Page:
1. Prepare all students on the spectrum for independent living and work from an early age.
  2. Improve the education and support that students on the spectrum receive in all educational settings.
  3. Establish an “Enabling Academy” to identify learning needs and to source, develop and deliver learning solutions for persons on the spectrum.
  4. Set up a Skills Council taskforce for sustainable employment, especially in the future economy.

A more deliberate and strategic management of the learning and development of all persons on the spectrum throughout their lifespans is critical. This will not only prepare them for work and living, but also maximise their potential in life. During school years, the curriculum for persons on the spectrum must comprise a good balance of academic, vocational and life skills. Education provisions must be appropriate for all students on the spectrum regardless of their educational settings. Moreover, after leaving school, there must be plenty of opportunities for adults on the spectrum to continue learning, otherwise they would be left behind in this rapidly evolving digital age. It is hoped that these recommendations will be effective in addressing the issue of lifelong learning for those on the spectrum.

  1. 2nd Enabling Masterplan Steering Committee, 2nd Enabling Masterplan 2012 – 2016 (2012), p. 30.
  2. Government of South Australia Department of Education website (accessed 3 March 2020)
  3. West, Darrell M. “The need for lifetime learning during an era of economic disruption” Brookings Brown Center Chalkboard (USA) (18 May 2018)
  4. Ministry of Social and Family Development (MSF) website (accessed 1 March 2020).
  5. Amelia Teng, “MOE to set up 3 new autism-focused schools; more peer support initiatives for special needs students” The Straits Times (Singapore), 8 Nov 19.
  6. Ministry of Education (MOE) website (accessed 13 October 2020).
  7. Amelia Teng and Priscilla Goy, “Children with moderate to severe special needs to be part of Compulsory Education Act” The Straits Times (Singapore), 8 Nov 16.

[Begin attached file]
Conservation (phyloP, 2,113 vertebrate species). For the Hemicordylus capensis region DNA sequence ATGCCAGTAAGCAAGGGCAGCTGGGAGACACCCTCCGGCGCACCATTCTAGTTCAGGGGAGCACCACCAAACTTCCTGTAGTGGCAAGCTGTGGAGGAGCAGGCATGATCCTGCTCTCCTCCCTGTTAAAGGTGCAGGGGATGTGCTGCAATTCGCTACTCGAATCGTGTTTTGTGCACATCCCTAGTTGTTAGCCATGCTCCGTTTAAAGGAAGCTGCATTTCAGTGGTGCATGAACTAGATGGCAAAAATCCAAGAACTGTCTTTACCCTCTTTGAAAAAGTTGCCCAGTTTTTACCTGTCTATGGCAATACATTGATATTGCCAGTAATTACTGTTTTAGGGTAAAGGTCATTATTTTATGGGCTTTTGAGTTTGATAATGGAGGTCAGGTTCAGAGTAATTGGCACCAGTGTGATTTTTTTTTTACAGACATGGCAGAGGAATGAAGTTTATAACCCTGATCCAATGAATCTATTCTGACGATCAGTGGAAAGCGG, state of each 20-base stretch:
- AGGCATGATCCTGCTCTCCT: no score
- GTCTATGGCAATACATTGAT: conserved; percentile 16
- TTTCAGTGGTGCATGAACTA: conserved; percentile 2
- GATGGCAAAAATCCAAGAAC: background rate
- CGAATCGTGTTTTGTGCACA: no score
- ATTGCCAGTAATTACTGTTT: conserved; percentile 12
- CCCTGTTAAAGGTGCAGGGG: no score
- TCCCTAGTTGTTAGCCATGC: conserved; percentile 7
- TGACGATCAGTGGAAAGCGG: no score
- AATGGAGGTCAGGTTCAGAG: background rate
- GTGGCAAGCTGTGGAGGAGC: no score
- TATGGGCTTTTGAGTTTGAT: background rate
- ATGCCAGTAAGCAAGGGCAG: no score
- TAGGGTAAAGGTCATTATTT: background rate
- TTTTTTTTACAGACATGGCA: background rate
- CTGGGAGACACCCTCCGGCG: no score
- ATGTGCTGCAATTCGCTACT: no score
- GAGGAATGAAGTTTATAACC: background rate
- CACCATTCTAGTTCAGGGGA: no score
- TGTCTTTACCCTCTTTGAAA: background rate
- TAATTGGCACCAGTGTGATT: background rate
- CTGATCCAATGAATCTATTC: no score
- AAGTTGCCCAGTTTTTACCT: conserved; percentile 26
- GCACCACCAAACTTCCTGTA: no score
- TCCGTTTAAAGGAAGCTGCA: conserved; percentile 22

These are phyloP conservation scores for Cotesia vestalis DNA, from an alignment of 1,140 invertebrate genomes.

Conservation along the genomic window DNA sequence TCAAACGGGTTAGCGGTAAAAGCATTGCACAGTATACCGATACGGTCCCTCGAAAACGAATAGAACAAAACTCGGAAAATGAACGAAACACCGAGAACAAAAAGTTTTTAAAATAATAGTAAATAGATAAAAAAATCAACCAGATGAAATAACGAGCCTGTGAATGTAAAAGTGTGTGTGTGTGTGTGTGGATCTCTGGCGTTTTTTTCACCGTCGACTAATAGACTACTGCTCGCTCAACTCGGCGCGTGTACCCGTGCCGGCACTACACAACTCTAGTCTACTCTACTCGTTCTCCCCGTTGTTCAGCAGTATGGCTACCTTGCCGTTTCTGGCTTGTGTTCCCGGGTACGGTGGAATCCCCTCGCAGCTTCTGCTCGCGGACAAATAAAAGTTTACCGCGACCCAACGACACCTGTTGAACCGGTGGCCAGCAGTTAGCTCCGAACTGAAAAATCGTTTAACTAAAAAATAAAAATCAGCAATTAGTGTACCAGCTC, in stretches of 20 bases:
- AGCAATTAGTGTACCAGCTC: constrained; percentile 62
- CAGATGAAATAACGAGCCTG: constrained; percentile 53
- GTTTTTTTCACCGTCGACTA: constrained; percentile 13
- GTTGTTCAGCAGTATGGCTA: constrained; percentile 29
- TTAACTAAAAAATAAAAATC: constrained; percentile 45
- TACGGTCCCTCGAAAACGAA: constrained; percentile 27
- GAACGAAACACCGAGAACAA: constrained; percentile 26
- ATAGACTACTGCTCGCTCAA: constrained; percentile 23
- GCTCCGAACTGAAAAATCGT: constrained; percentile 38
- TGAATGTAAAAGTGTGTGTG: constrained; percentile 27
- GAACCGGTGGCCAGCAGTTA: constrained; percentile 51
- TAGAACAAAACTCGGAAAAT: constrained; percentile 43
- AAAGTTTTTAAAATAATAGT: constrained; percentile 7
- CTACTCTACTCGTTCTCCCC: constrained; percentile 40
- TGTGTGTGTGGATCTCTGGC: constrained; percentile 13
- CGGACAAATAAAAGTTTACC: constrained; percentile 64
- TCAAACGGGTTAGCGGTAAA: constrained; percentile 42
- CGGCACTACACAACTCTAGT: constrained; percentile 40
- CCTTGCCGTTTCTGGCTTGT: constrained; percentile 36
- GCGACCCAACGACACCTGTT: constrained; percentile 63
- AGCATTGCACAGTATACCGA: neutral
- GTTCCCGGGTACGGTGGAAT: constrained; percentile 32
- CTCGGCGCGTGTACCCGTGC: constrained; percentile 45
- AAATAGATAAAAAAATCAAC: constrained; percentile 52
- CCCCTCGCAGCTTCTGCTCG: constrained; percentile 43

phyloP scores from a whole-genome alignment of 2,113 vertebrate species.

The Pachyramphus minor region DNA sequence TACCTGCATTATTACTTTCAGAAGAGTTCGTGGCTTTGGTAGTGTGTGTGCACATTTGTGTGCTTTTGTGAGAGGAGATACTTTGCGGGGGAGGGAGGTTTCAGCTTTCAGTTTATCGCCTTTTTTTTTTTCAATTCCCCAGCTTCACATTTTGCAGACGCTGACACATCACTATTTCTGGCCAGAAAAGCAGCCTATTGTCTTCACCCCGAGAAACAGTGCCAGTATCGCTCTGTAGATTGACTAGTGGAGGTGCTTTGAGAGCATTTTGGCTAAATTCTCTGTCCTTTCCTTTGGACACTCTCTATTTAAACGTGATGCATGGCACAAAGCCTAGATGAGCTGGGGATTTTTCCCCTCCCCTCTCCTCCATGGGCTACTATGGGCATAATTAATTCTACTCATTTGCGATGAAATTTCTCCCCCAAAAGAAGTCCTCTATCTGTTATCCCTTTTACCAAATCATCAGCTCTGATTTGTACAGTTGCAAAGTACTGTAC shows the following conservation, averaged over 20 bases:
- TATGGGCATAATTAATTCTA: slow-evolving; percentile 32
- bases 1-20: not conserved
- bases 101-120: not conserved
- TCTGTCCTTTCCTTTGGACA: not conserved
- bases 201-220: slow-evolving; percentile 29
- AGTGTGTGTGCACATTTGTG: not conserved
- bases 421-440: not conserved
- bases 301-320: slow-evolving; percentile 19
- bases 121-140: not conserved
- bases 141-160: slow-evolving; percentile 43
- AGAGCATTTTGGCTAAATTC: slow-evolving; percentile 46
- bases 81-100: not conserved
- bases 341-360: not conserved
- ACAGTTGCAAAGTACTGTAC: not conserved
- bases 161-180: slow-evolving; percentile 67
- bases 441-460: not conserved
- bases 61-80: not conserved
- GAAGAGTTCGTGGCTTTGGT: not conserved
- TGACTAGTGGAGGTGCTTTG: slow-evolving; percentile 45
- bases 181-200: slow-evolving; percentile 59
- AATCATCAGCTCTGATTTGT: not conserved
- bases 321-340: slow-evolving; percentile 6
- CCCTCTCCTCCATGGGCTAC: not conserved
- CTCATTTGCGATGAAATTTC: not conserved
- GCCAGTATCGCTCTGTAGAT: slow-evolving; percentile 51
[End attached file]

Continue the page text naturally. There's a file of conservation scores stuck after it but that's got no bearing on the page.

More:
8. Amelia Teng and Fabian Koh, “MOE accepts panel's recommendations on compulsory education for special needs children” The Straits Times (Singapore), 17 Nov 17.
  9. Nienke M.Ruij and Thea T.D.Peetsma, “Effects of inclusion on students with and without special educational needs reviewed” Educational Research Review 2, no.2 (2009).
  10. Ministry of Education (MOE) Factsheet on Facing Your Fears Programme (accessed 18 Feb 2020)
  11. Dawn R. Hendricks, and Paul Wehman, “Transition From School to Adulthood for Youth With Autism Spectrum Disorders” Focus on Autism and Other Developmental Disabilities 24, no.2 (2009).
  12. Roux A. M. Shattuck P. T. Rast J. E. Rava J. A. Anderson K. A. (2015). ‘National Autism Indicators Report: Transition into Young Adulthood’. Philadelphia, PA: A.J. Drexel Autism Institute, Drexel University.
  13. Paul Wehman et al. “Transition From School to Adulthood for Youth With Autism Spectrum Disorder” Journal of Disability Policy Studies 25, no.1 (2014).
  14. SG Enable website (accessed 10 March 2020).
  15. SPD website (accessed 10 March 2020)
  16. SPD website (accessed 17 Aug 2020).
  17. NUS High website (accessed 10 March 2020)
  18. Autism CRC website (accessed 10 March 2020)
  19. Mr. Eric Chen’s personal website (accessed 29 November 2020)
  20. Joanna Seow, “National Jobs Council will create jobs and training opportunities on an unprecedented scale: Tharman” The Straits Times (Singapore), 3 Jun 20.

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